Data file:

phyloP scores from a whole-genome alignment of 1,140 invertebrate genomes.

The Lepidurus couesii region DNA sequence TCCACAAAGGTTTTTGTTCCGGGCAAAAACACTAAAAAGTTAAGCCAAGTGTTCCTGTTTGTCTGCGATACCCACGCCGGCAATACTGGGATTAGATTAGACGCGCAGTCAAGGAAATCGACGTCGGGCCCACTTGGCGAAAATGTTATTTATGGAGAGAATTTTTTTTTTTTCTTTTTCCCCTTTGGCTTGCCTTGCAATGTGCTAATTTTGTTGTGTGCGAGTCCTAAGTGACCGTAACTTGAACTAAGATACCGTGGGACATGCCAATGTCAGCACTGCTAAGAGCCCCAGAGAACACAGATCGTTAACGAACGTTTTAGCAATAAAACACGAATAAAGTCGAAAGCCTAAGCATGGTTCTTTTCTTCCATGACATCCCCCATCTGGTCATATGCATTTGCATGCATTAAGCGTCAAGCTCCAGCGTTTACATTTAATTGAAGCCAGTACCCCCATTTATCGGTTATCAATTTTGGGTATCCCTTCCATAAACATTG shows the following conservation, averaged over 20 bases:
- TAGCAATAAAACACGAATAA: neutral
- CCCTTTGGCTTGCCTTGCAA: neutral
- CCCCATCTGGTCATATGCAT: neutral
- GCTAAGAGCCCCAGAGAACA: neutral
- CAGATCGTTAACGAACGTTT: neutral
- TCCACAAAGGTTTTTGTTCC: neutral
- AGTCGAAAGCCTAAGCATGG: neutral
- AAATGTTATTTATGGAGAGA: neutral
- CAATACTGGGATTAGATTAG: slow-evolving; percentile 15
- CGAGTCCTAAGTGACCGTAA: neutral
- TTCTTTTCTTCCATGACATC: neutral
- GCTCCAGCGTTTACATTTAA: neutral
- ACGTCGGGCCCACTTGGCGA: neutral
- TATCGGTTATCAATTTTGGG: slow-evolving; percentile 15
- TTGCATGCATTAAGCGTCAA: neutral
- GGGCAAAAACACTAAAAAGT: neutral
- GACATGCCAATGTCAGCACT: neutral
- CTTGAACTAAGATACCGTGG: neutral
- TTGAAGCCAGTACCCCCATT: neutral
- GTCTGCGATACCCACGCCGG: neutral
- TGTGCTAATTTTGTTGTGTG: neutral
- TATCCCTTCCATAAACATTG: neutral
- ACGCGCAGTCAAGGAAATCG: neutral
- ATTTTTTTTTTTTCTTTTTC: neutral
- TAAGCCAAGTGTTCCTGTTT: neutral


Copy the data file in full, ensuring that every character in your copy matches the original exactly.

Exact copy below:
phyloP scores from a whole-genome alignment of 1,140 invertebrate genomes.

The Lepidurus couesii region DNA sequence TCCACAAAGGTTTTTGTTCCGGGCAAAAACACTAAAAAGTTAAGCCAAGTGTTCCTGTTTGTCTGCGATACCCACGCCGGCAATACTGGGATTAGATTAGACGCGCAGTCAAGGAAATCGACGTCGGGCCCACTTGGCGAAAATGTTATTTATGGAGAGAATTTTTTTTTTTTCTTTTTCCCCTTTGGCTTGCCTTGCAATGTGCTAATTTTGTTGTGTGCGAGTCCTAAGTGACCGTAACTTGAACTAAGATACCGTGGGACATGCCAATGTCAGCACTGCTAAGAGCCCCAGAGAACACAGATCGTTAACGAACGTTTTAGCAATAAAACACGAATAAAGTCGAAAGCCTAAGCATGGTTCTTTTCTTCCATGACATCCCCCATCTGGTCATATGCATTTGCATGCATTAAGCGTCAAGCTCCAGCGTTTACATTTAATTGAAGCCAGTACCCCCATTTATCGGTTATCAATTTTGGGTATCCCTTCCATAAACATTG shows the following conservation, averaged over 20 bases:
- TAGCAATAAAACACGAATAA: neutral
- CCCTTTGGCTTGCCTTGCAA: neutral
- CCCCATCTGGTCATATGCAT: neutral
- GCTAAGAGCCCCAGAGAACA: neutral
- CAGATCGTTAACGAACGTTT: neutral
- TCCACAAAGGTTTTTGTTCC: neutral
- AGTCGAAAGCCTAAGCATGG: neutral
- AAATGTTATTTATGGAGAGA: neutral
- CAATACTGGGATTAGATTAG: slow-evolving; percentile 15
- CGAGTCCTAAGTGACCGTAA: neutral
- TTCTTTTCTTCCATGACATC: neutral
- GCTCCAGCGTTTACATTTAA: neutral
- ACGTCGGGCCCACTTGGCGA: neutral
- TATCGGTTATCAATTTTGGG: slow-evolving; percentile 15
- TTGCATGCATTAAGCGTCAA: neutral
- GGGCAAAAACACTAAAAAGT: neutral
- GACATGCCAATGTCAGCACT: neutral
- CTTGAACTAAGATACCGTGG: neutral
- TTGAAGCCAGTACCCCCATT: neutral
- GTCTGCGATACCCACGCCGG: neutral
- TGTGCTAATTTTGTTGTGTG: neutral
- TATCCCTTCCATAAACATTG: neutral
- ACGCGCAGTCAAGGAAATCG: neutral
- ATTTTTTTTTTTTCTTTTTC: neutral
- TAAGCCAAGTGTTCCTGTTT: neutral